You may hear the phrase “actual loss sustained” in discussions about coverage under your business interruption insurance policy, but what does it really mean? Understanding this coverage and how it is calculated helps you to determine how it might respond to a potential loss and how much money you might be compensated in an insurance claim.
When a fire or flood damages your business property, you face more concerns than just repairing your property. You might have to close your business or operate at a reduced pace. You also need to stay on top of fixed costs such as loan payments, rent, payroll and utility costs, without generating the revenue you would expect under normal circumstances. This is why any business with physical locations and assets should consider having some form of business interruption coverage as a part of their insurance program.
Actual loss sustained, or ALS, is a form of business interruption insurance and is defined as all actual costs and expenses incurred due to a claim as a result of direct physical loss, damage, or destruction to insured property by a covered peril. This includes loss of profits as a result of the claim, including reduced income after reopening as the business ramps back up to normal operations.
It also includes coverage for fixed ongoing expenses, such as rent or mortgage payments, utility bills, key staff salaries, property taxes and other costs that aren’t reduced by virtue of the business being closed.
Other forms of business interruption insurance, such as Gross Profits, also cover both ongoing expenses and lost profits, but what really makes ALS special is that it has no dollar limit on the policy. This means that you will not face a monetary cap on your payout, nor suffer from any co-insurance penalty as is often the case with a Gross Profits form.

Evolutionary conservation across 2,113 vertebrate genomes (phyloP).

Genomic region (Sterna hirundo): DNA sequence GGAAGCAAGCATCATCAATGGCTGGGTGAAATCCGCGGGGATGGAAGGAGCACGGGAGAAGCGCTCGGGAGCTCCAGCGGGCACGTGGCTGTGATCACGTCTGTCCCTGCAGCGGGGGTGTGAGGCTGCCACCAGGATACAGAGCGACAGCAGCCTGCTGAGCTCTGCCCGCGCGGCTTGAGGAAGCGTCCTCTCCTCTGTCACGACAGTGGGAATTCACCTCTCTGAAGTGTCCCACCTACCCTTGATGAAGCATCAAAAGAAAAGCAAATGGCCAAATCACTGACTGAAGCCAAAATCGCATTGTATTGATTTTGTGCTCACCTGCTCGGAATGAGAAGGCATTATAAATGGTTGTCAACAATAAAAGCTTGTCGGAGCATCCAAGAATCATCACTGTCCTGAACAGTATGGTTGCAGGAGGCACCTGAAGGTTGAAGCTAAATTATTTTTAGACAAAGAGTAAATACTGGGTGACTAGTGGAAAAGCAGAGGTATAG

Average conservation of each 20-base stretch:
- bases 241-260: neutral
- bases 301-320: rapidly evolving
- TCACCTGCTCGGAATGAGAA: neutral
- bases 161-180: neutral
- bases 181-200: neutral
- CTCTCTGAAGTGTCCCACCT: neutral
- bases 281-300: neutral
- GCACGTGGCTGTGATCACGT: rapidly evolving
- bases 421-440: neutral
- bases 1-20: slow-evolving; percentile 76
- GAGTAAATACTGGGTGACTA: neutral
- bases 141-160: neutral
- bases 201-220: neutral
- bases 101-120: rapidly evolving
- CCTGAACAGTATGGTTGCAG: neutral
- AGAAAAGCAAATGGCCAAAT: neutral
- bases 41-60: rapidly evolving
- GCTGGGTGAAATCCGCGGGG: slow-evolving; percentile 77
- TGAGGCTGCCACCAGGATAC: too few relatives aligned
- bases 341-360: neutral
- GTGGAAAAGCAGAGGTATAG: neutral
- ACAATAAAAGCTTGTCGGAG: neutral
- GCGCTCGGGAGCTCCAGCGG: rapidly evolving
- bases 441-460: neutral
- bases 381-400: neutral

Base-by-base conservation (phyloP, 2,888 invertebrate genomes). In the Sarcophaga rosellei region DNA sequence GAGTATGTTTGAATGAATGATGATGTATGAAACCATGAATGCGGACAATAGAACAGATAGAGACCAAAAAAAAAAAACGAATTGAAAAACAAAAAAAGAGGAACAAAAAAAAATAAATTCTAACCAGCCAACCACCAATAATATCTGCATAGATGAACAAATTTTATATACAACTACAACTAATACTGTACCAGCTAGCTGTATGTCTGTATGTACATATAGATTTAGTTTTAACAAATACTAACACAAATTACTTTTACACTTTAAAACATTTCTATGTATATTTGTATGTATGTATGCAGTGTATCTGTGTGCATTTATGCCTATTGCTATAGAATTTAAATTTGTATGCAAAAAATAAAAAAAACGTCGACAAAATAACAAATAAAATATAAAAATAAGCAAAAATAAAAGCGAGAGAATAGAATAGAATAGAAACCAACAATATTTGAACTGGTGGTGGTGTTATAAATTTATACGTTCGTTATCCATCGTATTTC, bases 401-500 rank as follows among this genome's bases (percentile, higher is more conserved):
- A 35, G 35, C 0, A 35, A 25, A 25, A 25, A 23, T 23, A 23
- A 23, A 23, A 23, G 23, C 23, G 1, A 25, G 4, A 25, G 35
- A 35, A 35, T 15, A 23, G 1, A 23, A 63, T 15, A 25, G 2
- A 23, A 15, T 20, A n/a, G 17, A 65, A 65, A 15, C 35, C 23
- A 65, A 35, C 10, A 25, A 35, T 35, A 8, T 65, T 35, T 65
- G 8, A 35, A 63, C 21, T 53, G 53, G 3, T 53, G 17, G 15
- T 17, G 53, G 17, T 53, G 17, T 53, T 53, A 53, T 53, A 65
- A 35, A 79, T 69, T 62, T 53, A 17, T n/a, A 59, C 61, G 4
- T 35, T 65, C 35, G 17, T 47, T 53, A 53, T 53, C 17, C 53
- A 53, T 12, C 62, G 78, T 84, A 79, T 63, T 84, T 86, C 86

There is still a limit in terms of time, with many policies being limited to 12 months of indemnity. This can be increased to 18 or even 24 months, if needed, for an appropriate additional premium. Still, this time limit is also found in other business interruption policies, so given the absence of a dollar amount cap, Actual Loss Sustained is clearly the best form of business interruption coverage available to commercial operations.
As you can imagine, the calculation process for lost profits can be quite complicated. It involves looking at a number of factors that forecast what would have happened in a normal period of time. This could include reviewing:
- Company forecasts
- Competitor landscape
- New product or service launches and initiatives
- Changes in the specific market for your products or services
- Large contracts
- Historical trends
- Changes in the economy
Quality business interruption policies include some coverage for professional fees, which includes the cost of hiring specialist accountants to help with these calculations.
Remember, as broad as ALS coverage is, it is the insured’s obligation to minimize loss. This means you should still do everything you would do if the loss was not covered by insurance. Coverage is afforded for a loss of business income only during the reasonable time period required to rebuild, repair or replace damaged property. In other words, it is in your and your insurer’s best interest to get your business back up and running as soon as possible.
Considering the relevant variables and asking the right questions will help you develop a business interruption policy that is a reasonable fit for your business. The right broker will help you pick coverage that best suits your business and keeps you protected – so you can get back to running your business. The brokers at Fuse Insurance work with the top insurers in Canada to ensure you receive comprehensive business interruption coverage. To get a quote today, use our online form or call 1-866-387-FUSE (3873) to get in contact with a Fuse Insurance broker.